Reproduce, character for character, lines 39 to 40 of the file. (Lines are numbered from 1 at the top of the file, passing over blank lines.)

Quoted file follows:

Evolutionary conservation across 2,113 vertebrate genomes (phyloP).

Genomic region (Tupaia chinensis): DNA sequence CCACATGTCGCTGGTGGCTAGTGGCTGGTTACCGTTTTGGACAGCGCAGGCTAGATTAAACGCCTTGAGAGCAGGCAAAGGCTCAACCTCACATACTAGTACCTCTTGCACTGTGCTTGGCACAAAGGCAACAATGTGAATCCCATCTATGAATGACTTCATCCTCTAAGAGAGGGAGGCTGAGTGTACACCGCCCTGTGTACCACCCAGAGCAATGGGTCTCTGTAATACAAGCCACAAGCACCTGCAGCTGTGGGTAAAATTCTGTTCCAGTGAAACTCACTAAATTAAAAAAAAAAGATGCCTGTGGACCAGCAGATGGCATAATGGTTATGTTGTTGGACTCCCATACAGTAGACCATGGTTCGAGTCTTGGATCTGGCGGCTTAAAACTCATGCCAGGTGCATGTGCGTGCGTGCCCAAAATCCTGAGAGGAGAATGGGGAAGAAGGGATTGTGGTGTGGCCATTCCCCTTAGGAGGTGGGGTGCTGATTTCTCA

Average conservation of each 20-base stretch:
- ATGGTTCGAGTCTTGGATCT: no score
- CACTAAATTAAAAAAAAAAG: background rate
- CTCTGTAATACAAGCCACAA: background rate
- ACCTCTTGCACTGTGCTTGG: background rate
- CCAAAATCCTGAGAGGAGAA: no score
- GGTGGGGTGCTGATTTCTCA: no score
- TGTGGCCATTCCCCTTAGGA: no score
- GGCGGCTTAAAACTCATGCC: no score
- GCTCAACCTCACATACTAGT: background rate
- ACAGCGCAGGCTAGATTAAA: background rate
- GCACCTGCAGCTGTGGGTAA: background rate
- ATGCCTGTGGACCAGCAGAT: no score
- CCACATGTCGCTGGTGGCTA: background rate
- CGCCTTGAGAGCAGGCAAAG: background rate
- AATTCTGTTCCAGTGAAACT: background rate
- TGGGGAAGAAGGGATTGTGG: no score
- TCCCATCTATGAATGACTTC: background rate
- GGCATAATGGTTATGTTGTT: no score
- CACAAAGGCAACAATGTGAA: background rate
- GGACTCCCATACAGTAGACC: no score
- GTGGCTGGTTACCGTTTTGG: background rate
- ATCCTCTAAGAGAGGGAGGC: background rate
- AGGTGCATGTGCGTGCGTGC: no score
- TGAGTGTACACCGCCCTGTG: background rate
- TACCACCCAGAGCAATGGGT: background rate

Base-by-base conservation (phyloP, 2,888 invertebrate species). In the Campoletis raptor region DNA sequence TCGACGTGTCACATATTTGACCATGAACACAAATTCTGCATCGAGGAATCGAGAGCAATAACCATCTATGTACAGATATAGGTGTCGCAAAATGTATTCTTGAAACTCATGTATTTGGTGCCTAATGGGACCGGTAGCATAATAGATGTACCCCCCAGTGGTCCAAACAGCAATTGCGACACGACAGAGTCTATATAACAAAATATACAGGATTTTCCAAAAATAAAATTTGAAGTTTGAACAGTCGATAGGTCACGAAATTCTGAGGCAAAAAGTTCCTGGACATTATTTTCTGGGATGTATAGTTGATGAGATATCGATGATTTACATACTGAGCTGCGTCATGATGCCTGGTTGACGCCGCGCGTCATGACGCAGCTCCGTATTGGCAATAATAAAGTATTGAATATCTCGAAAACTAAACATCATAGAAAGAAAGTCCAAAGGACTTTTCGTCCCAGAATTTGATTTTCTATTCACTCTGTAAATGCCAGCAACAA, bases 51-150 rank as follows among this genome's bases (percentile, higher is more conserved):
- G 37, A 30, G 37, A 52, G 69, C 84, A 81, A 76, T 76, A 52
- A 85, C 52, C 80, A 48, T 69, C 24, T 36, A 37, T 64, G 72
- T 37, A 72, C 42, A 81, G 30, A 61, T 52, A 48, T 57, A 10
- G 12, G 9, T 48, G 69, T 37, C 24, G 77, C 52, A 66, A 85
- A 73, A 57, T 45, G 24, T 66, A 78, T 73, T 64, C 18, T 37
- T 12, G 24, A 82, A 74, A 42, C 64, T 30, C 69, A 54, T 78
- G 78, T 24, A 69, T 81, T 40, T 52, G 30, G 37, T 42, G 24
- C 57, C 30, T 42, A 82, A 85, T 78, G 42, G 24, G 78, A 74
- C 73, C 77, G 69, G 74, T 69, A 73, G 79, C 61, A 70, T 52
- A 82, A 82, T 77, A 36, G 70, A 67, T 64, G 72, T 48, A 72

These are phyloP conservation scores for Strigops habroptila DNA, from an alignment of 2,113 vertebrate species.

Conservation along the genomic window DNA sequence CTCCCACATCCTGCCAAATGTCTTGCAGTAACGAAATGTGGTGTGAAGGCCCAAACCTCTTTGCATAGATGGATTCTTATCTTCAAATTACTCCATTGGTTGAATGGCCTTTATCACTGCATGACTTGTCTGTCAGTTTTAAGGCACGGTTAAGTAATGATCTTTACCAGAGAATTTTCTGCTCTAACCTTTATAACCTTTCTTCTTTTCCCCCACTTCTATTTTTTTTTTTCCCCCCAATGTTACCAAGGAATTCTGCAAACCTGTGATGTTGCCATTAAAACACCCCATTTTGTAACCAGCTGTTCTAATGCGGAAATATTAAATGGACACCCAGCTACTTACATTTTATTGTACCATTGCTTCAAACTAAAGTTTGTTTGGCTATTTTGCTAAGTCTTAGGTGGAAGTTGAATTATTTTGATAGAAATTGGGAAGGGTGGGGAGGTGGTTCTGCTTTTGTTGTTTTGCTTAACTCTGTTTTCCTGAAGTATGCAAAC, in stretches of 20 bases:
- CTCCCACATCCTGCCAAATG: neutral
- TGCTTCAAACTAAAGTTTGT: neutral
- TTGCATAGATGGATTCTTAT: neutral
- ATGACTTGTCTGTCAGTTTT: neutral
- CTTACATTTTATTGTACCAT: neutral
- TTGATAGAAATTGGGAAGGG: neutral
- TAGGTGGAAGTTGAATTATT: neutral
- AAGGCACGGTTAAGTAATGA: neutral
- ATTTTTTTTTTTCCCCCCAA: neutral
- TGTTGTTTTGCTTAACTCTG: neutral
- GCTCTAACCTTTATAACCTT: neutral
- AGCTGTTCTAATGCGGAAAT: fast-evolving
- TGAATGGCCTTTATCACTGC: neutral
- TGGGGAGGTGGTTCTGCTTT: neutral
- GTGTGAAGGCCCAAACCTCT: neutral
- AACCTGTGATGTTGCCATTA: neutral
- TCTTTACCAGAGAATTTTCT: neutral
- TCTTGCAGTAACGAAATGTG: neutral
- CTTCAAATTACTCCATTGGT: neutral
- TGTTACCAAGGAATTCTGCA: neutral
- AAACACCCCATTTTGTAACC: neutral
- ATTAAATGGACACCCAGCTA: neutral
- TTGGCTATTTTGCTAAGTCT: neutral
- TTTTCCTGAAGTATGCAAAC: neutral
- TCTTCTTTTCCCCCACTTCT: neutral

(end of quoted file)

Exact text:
- A 82, A 82, T 77, A 36, G 70, A 67, T 64, G 72, T 48, A 72

These are phyloP conservation scores for Strigops habroptila DNA, from an alignment of 2,113 vertebrate species.